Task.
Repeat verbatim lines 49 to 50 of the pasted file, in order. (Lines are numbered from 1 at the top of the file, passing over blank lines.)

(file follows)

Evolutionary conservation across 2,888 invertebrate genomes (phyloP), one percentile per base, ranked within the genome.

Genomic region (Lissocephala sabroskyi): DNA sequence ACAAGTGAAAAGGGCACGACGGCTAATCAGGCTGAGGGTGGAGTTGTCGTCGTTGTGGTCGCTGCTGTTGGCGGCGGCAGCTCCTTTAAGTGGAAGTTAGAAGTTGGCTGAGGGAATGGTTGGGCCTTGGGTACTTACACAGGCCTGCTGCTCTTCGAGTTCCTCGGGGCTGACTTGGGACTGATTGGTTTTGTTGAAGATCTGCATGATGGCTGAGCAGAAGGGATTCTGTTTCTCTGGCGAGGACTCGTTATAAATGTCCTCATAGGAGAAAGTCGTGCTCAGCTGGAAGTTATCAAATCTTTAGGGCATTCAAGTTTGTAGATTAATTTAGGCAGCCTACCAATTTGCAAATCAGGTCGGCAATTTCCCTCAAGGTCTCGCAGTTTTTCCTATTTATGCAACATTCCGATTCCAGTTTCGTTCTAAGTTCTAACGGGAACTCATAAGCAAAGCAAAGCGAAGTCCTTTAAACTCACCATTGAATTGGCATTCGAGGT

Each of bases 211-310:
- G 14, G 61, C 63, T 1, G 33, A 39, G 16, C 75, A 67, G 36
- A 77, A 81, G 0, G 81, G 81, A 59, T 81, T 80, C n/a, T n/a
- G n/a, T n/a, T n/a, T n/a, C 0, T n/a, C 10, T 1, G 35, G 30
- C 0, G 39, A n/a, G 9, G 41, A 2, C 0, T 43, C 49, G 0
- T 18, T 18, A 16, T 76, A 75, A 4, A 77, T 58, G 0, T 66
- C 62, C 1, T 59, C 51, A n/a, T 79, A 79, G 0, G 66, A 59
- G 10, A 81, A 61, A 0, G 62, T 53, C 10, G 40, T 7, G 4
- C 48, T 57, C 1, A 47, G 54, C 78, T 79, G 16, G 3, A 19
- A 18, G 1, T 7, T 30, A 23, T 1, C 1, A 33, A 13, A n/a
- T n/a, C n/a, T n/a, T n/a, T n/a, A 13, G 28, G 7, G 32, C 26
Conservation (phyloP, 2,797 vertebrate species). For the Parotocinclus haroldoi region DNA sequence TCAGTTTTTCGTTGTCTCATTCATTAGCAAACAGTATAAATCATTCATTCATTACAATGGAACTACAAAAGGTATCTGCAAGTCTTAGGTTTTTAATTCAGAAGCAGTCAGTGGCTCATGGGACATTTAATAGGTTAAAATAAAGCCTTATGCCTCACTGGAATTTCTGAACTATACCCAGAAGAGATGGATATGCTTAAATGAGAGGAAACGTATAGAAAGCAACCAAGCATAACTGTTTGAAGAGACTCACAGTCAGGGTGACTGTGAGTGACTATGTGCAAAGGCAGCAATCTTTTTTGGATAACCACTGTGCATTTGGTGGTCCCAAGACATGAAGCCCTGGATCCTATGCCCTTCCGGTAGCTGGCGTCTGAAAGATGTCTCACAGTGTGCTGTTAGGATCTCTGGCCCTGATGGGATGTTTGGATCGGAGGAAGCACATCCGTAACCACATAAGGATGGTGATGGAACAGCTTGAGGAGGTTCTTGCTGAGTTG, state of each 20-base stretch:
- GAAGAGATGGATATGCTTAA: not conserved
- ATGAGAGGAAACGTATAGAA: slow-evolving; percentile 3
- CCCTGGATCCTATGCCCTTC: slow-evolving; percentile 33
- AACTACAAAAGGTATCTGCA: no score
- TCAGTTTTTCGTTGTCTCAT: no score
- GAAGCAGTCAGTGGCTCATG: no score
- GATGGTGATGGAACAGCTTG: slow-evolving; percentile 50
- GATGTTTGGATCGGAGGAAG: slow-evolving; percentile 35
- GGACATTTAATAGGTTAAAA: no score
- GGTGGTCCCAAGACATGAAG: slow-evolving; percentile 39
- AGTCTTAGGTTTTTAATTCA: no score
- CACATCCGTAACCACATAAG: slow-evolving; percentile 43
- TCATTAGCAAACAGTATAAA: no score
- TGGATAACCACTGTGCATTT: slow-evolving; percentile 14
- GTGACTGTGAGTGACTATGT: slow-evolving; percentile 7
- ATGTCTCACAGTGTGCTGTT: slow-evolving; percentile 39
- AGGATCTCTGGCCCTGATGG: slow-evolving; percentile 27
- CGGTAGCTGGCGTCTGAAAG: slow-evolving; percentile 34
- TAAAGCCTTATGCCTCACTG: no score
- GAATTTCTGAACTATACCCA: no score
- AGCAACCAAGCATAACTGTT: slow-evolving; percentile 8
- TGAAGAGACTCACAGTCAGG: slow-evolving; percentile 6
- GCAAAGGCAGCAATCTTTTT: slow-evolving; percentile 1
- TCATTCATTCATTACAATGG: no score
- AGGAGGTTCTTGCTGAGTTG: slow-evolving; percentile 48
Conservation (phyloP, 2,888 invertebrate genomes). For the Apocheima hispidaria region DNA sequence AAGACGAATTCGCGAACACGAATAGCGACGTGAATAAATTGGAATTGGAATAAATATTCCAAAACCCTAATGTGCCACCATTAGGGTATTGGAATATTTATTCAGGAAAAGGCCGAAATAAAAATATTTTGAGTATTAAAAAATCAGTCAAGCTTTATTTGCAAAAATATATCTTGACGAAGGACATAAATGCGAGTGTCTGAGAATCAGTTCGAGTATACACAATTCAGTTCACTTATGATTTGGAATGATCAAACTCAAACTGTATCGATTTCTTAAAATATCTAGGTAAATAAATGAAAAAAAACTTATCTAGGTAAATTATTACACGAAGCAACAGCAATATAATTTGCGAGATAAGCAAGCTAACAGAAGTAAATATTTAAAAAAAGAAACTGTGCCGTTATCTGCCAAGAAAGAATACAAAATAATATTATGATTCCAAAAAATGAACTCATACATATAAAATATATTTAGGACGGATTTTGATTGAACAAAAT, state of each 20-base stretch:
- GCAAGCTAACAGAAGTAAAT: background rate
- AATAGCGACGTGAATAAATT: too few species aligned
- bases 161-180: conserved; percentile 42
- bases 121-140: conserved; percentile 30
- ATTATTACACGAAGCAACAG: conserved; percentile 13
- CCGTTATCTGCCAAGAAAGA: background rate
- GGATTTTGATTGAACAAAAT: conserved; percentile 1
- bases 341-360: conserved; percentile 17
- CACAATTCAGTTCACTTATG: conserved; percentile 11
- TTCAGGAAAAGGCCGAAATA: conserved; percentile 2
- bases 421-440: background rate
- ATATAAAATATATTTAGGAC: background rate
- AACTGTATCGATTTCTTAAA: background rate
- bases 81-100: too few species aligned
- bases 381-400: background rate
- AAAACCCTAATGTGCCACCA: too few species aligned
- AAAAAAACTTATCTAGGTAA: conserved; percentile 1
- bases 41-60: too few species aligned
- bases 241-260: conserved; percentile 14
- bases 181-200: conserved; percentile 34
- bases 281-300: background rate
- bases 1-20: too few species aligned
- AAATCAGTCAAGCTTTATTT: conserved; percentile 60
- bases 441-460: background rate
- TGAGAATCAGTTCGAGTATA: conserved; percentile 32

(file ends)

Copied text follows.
- CACAATTCAGTTCACTTATG: conserved; percentile 11
- TTCAGGAAAAGGCCGAAATA: conserved; percentile 2